HICKS COLUMN: Summerville leaders aren't playing
If you feel the ground shaking in Summerville next week, don't assume it's another earthquake.
It will just be folks jumping up and down because their taxes are about to go up.
As Bo Petersen reported Tuesday, Summerville Town Council is planning to raise franchise fees on local utilities. And, almost assuredly, the electric, gas and cable people will make sure that those costs are “passed on to the consumer.”
Because, well, they aren't going to pay for it.
Raising the franchise fee from 3 percent to 5 percent will bring in about $1.2 million a year, which the town will use exclusively for road improvements. But as much as folks like road projects — after they're finished — expect a few to show up at the next council meeting to complain.
“I'm sure this is not going to be popular with everybody,” says Mayor Bill Collins. “If they have another way for us to raise $1.2 million, I'd like to hear it.”
So would a lot of people.
The road to inertia
Anyone who drives into Summerville, particularly from the interstate, knows there is a problem.
That little stretch of U.S. Highway 17A could give Mount Pleasant a run for its money any time of the day.
“I remember when they put all those lanes on 17A,” Collins says. “I thought we'd never fill 'em up.”
Yeah well, look at it now. You will have plenty of time, because once you're on the road, you're there for a while.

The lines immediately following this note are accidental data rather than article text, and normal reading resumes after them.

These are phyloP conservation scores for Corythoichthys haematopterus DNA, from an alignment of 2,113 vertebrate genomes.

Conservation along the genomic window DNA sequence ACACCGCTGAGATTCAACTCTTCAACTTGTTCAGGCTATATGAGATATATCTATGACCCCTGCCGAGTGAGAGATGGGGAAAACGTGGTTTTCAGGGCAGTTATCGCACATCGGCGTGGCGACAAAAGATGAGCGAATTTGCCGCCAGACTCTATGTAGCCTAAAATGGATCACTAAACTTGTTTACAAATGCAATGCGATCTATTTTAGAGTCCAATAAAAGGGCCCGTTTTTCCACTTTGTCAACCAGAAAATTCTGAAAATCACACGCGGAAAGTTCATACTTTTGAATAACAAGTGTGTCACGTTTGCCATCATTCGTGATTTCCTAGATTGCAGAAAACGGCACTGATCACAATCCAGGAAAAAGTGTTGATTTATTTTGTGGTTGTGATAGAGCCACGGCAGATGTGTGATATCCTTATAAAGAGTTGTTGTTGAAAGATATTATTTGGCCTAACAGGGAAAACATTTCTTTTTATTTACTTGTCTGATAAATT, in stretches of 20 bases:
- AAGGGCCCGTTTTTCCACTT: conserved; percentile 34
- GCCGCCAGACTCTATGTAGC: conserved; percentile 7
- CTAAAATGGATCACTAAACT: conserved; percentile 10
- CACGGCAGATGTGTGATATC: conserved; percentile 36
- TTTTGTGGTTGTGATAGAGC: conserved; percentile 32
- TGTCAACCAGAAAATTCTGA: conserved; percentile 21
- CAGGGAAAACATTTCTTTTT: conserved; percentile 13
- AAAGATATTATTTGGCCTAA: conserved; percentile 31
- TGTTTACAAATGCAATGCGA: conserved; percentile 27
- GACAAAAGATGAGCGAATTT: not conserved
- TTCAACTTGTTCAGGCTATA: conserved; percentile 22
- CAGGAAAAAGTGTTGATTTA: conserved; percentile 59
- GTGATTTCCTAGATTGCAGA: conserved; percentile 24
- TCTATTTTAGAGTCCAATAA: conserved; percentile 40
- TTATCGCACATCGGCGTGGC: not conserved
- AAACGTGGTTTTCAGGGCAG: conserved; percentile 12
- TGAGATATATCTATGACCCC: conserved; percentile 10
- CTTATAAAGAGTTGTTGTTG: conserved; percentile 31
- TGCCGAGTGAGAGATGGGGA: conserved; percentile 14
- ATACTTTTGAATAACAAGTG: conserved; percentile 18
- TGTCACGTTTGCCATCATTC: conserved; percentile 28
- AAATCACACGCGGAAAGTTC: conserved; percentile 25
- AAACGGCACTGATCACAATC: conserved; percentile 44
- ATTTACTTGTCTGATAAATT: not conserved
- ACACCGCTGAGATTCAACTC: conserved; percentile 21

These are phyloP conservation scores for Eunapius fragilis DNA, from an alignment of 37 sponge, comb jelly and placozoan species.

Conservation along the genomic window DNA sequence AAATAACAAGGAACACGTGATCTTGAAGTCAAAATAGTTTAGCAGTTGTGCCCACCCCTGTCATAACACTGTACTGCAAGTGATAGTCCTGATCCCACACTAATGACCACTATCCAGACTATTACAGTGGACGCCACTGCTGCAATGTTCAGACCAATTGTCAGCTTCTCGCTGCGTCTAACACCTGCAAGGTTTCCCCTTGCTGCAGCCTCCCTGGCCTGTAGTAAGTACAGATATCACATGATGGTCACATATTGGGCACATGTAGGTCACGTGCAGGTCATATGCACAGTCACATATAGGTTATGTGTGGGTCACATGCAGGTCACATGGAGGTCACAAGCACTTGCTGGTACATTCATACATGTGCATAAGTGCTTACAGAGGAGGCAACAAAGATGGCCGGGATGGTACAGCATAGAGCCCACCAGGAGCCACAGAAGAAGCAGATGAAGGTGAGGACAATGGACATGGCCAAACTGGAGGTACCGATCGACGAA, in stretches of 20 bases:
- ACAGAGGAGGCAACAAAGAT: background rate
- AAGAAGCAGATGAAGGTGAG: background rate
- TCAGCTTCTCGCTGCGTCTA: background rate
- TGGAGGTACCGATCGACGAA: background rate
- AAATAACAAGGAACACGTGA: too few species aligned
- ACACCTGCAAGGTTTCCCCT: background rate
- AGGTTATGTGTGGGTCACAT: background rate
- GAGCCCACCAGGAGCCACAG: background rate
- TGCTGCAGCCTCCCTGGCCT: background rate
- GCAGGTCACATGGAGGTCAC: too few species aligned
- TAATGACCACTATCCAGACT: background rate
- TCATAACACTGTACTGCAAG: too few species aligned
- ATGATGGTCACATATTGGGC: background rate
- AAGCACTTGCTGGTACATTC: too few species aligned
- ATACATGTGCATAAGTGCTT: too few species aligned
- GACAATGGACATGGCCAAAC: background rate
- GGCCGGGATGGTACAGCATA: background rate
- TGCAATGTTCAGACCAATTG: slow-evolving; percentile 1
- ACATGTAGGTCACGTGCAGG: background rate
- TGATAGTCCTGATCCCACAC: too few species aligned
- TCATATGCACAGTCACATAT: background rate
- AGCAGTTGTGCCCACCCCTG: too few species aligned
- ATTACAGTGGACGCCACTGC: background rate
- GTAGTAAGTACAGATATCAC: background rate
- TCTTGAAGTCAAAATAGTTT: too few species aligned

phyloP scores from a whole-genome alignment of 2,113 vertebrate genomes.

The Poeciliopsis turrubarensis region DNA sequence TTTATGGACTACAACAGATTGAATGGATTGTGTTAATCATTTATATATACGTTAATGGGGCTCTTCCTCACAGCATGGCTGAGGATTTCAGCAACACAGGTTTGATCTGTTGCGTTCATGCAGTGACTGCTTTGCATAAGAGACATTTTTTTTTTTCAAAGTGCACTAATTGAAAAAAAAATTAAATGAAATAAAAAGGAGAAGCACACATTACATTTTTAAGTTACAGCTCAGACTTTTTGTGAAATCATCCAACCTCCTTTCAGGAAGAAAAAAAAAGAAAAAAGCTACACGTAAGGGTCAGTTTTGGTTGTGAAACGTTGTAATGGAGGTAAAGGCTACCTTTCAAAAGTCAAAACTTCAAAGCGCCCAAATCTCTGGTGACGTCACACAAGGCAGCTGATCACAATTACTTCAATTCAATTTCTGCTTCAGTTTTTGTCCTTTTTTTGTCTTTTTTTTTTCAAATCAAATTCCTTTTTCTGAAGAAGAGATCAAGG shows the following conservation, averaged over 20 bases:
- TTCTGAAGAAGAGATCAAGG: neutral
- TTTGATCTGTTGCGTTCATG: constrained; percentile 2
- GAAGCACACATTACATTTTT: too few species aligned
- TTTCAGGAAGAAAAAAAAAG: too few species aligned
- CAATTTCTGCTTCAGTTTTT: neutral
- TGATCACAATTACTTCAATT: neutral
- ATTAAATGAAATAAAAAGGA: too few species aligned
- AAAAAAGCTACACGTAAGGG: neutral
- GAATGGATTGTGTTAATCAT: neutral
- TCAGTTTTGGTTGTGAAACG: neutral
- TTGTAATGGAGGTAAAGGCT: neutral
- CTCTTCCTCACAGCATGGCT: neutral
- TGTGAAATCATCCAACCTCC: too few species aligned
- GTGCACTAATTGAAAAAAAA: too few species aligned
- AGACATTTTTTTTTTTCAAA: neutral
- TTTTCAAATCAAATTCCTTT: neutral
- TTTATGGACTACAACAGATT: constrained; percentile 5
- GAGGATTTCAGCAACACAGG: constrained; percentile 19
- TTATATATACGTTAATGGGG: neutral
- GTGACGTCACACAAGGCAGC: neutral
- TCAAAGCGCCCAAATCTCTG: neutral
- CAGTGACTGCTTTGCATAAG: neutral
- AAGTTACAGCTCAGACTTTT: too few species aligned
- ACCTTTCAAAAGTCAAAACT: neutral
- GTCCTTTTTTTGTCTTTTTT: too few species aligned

But that's the price of progress, and Summerville is prospering by most stretches of the imagination.
Now the state is about to put in another Interstate 26 interchange at Sheep Island Road, which will dump more cars into town. But do you think the state is going to pay for the extra lanes the town will need to accommodate the traffic from that new exit?
No, it's got to spend all its money on 526.
So town officials have figured out that they must act now. If they wait for someone to come along and throw money at them, it will be too late. You may be able to slow growth, but you can't stop it completely.
Summerville is already in gridlock. The next step is inertia.
This fee hike works out to $2 for every $100 you spend on utilities.
Most residents are probably looking at $5 or $6 a month.
“The way I look at it, I'd pay $6 a month to be able to get across Summerville,” Collins says.
That's exactly how everyone should look at this. It may be a break-even, if you figure to save more than 20 cents a day on gas burned while sitting in traffic.
Summerville needs roads. And no matter what the folks on the radio say, government can't pay for everything by cutting waste. Sometimes it takes cash.
Trouble is, reality doesn't matter much to some folks these days. And politicians often just pander to that crowd rather than make the tough decisions that sometimes go along with actually governing.
So give Summerville officials props for knowing the difference.
Reach Brian Hicks at email@example.com or follow him on Twitter at @BriHicks_PandC.